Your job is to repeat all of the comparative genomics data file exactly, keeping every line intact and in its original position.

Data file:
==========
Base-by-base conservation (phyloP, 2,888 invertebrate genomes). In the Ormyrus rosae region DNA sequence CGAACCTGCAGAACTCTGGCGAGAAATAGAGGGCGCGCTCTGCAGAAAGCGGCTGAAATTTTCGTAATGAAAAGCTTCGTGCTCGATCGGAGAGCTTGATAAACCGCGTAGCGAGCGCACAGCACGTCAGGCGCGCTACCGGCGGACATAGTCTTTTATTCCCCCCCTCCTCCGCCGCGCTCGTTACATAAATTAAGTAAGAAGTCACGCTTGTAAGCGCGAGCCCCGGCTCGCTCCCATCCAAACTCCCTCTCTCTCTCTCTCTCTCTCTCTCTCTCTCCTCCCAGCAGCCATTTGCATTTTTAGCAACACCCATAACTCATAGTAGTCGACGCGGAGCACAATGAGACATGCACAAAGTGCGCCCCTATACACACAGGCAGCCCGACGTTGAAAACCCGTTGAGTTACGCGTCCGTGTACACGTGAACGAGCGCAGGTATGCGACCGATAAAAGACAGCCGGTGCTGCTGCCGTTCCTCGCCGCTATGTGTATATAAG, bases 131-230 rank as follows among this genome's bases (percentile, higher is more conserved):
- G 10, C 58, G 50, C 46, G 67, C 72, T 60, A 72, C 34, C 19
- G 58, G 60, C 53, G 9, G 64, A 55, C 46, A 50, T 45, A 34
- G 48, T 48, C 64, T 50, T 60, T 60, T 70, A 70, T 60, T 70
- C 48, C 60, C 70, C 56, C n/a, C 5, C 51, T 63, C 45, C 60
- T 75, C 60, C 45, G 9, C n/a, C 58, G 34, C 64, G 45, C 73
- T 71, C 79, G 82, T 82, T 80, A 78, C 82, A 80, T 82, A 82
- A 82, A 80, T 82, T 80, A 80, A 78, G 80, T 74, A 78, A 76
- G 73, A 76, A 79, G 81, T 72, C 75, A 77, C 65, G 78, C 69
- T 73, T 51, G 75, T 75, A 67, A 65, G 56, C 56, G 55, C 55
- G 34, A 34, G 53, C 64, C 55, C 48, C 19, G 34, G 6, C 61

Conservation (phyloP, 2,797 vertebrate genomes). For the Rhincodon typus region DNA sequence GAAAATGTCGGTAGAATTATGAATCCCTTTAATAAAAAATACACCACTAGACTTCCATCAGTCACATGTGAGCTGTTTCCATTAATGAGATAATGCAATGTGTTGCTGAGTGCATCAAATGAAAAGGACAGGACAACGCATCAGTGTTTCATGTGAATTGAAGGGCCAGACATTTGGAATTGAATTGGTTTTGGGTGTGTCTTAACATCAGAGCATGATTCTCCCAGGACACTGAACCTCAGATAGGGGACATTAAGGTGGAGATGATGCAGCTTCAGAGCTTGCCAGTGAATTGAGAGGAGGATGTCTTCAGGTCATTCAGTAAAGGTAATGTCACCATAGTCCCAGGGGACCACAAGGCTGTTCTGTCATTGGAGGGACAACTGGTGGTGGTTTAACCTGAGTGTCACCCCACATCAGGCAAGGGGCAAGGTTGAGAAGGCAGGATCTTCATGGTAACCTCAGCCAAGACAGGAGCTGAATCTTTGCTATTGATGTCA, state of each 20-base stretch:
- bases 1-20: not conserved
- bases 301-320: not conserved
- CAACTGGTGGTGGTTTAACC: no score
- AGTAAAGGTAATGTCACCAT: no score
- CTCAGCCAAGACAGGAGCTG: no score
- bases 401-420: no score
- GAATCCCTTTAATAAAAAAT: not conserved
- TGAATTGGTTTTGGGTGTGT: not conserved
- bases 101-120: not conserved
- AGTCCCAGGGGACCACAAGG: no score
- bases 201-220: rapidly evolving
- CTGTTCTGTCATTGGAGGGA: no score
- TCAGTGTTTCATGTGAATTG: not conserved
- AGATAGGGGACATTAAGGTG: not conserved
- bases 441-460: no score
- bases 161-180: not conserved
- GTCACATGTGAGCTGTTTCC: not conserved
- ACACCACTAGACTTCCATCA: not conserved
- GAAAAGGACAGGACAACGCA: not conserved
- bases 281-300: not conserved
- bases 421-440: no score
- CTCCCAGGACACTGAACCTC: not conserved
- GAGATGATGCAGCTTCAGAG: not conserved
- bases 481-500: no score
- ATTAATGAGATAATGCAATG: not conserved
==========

Base-by-base conservation (phyloP, 2,888 invertebrate genomes). In the Ormyrus rosae region DNA sequence CGAACCTGCAGAACTCTGGCGAGAAATAGAGGGCGCGCTCTGCAGAAAGCGGCTGAAATTTTCGTAATGAAAAGCTTCGTGCTCGATCGGAGAGCTTGATAAACCGCGTAGCGAGCGCACAGCACGTCAGGCGCGCTACCGGCGGACATAGTCTTTTATTCCCCCCCTCCTCCGCCGCGCTCGTTACATAAATTAAGTAAGAAGTCACGCTTGTAAGCGCGAGCCCCGGCTCGCTCCCATCCAAACTCCCTCTCTCTCTCTCTCTCTCTCTCTCTCTCTCCTCCCAGCAGCCATTTGCATTTTTAGCAACACCCATAACTCATAGTAGTCGACGCGGAGCACAATGAGACATGCACAAAGTGCGCCCCTATACACACAGGCAGCCCGACGTTGAAAACCCGTTGAGTTACGCGTCCGTGTACACGTGAACGAGCGCAGGTATGCGACCGATAAAAGACAGCCGGTGCTGCTGCCGTTCCTCGCCGCTATGTGTATATAAG, bases 131-230 rank as follows among this genome's bases (percentile, higher is more conserved):
- G 10, C 58, G 50, C 46, G 67, C 72, T 60, A 72, C 34, C 19
- G 58, G 60, C 53, G 9, G 64, A 55, C 46, A 50, T 45, A 34
- G 48, T 48, C 64, T 50, T 60, T 60, T 70, A 70, T 60, T 70
- C 48, C 60, C 70, C 56, C n/a, C 5, C 51, T 63, C 45, C 60
- T 75, C 60, C 45, G 9, C n/a, C 58, G 34, C 64, G 45, C 73
- T 71, C 79, G 82, T 82, T 80, A 78, C 82, A 80, T 82, A 82
- A 82, A 80, T 82, T 80, A 80, A 78, G 80, T 74, A 78, A 76
- G 73, A 76, A 79, G 81, T 72, C 75, A 77, C 65, G 78, C 69
- T 73, T 51, G 75, T 75, A 67, A 65, G 56, C 56, G 55, C 55
- G 34, A 34, G 53, C 64, C 55, C 48, C 19, G 34, G 6, C 61

Conservation (phyloP, 2,797 vertebrate genomes). For the Rhincodon typus region DNA sequence GAAAATGTCGGTAGAATTATGAATCCCTTTAATAAAAAATACACCACTAGACTTCCATCAGTCACATGTGAGCTGTTTCCATTAATGAGATAATGCAATGTGTTGCTGAGTGCATCAAATGAAAAGGACAGGACAACGCATCAGTGTTTCATGTGAATTGAAGGGCCAGACATTTGGAATTGAATTGGTTTTGGGTGTGTCTTAACATCAGAGCATGATTCTCCCAGGACACTGAACCTCAGATAGGGGACATTAAGGTGGAGATGATGCAGCTTCAGAGCTTGCCAGTGAATTGAGAGGAGGATGTCTTCAGGTCATTCAGTAAAGGTAATGTCACCATAGTCCCAGGGGACCACAAGGCTGTTCTGTCATTGGAGGGACAACTGGTGGTGGTTTAACCTGAGTGTCACCCCACATCAGGCAAGGGGCAAGGTTGAGAAGGCAGGATCTTCATGGTAACCTCAGCCAAGACAGGAGCTGAATCTTTGCTATTGATGTCA, state of each 20-base stretch:
- bases 1-20: not conserved
- bases 301-320: not conserved
- CAACTGGTGGTGGTTTAACC: no score
- AGTAAAGGTAATGTCACCAT: no score
- CTCAGCCAAGACAGGAGCTG: no score
- bases 401-420: no score
- GAATCCCTTTAATAAAAAAT: not conserved
- TGAATTGGTTTTGGGTGTGT: not conserved
- bases 101-120: not conserved
- AGTCCCAGGGGACCACAAGG: no score
- bases 201-220: rapidly evolving
- CTGTTCTGTCATTGGAGGGA: no score
- TCAGTGTTTCATGTGAATTG: not conserved
- AGATAGGGGACATTAAGGTG: not conserved
- bases 441-460: no score
- bases 161-180: not conserved
- GTCACATGTGAGCTGTTTCC: not conserved
- ACACCACTAGACTTCCATCA: not conserved
- GAAAAGGACAGGACAACGCA: not conserved
- bases 281-300: not conserved
- bases 421-440: no score
- CTCCCAGGACACTGAACCTC: not conserved
- GAGATGATGCAGCTTCAGAG: not conserved
- bases 481-500: no score
- ATTAATGAGATAATGCAATG: not conserved